Insurance companies are apparently quite happy with the work Ford has done on the new Mustang to keep accident repair costs down. Certain features, such as the set-back headlights, allow for reduced component damage during typical low-speed impacts. It also borrows lockwork from Mazda, which is said to be more theft-resistant than the components used on the previous model. These types of details count for a lot nowadays, whether it's the elimination of the tremendously expensive (as in "five figures") clamshell hood on the Viper, or the trick replaceable framerail sections on the Ford Super Duty trucks. I'm sure that young Mustang GT owners will still get monthly insurance bills that rival the size of their loan payments, though.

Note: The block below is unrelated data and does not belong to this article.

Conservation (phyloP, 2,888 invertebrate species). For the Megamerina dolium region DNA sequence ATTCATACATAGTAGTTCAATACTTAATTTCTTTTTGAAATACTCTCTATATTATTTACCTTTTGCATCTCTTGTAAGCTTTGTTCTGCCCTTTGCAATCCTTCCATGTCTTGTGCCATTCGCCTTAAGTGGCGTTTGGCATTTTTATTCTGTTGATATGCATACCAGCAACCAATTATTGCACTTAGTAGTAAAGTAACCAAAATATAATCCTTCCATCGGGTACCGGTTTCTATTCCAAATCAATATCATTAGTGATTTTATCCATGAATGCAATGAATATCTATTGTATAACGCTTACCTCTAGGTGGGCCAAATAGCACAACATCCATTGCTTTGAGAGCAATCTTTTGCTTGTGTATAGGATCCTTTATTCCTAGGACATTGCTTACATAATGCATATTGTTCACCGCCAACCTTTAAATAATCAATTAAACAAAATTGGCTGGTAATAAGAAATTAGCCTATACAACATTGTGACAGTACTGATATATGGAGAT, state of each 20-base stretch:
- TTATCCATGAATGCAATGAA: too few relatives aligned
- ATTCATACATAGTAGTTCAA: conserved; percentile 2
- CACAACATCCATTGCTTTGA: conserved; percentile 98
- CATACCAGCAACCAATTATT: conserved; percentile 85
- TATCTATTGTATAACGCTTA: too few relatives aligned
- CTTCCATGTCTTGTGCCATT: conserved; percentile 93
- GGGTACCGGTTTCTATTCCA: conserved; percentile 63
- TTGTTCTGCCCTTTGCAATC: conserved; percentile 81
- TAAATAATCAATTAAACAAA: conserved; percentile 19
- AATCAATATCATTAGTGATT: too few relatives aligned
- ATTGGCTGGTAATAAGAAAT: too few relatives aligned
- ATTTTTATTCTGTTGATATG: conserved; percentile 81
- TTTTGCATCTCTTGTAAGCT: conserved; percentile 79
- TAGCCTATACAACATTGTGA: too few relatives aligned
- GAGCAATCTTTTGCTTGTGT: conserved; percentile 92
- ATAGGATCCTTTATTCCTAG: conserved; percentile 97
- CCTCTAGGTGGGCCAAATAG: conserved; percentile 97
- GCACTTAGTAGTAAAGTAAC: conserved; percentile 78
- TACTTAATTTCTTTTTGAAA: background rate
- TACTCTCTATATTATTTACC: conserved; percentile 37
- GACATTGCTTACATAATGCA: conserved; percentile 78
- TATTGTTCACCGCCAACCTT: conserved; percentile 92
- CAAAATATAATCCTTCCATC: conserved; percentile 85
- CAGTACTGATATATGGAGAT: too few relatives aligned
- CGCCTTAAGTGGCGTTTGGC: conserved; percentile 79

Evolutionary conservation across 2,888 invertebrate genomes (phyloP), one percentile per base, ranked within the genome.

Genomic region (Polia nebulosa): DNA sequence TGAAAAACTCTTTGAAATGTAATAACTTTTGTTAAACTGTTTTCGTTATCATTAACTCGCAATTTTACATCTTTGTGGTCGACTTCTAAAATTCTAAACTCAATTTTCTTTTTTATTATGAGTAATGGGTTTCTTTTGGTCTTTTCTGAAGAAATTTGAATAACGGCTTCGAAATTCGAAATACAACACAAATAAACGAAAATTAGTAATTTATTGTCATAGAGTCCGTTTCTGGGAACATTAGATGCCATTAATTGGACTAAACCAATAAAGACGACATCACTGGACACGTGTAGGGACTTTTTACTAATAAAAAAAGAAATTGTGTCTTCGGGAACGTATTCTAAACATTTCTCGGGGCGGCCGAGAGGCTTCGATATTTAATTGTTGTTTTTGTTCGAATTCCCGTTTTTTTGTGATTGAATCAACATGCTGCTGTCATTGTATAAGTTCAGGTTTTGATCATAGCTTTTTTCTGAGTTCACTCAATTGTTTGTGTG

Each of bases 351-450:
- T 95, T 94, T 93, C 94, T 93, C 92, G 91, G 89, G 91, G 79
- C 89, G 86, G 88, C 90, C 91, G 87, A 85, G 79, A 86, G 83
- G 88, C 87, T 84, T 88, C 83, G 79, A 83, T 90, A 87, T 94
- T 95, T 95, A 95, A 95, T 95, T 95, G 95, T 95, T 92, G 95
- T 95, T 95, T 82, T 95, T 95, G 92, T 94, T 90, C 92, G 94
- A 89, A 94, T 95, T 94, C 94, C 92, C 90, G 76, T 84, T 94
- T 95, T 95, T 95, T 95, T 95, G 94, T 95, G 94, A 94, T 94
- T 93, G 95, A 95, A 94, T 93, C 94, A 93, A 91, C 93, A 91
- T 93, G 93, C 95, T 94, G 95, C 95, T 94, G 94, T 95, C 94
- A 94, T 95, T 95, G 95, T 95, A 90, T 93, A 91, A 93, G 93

Hi! We notice you're using an ad blocker. Please consider whitelisting Autoblog.
We get it. Ads can be annoying. But ads are also how we keep the garage doors open and the lights on here at Autoblog - and keep our stories free for you and for everyone. And free is good, right? If you'd be so kind as to whitelist our site, we promise to keep bringing you great content. Thanks for that. And thanks for reading Autoblog.
Here's how to disable adblocking on our site.
- Click on the icon for your Adblocker in your browser. A drop down menu will appear.
- Select the option to run ads for autoblog.com, by clicking either "turn off for this site", "don't run on pages on this domain", "whitelist this site" or similar. The exact text will differ depending on the actual application you have running.
- Refresh the Autoblog page you were viewing. Done!
You still haven't turned off your adblocker or whitelisted our site. It only takes a few seconds.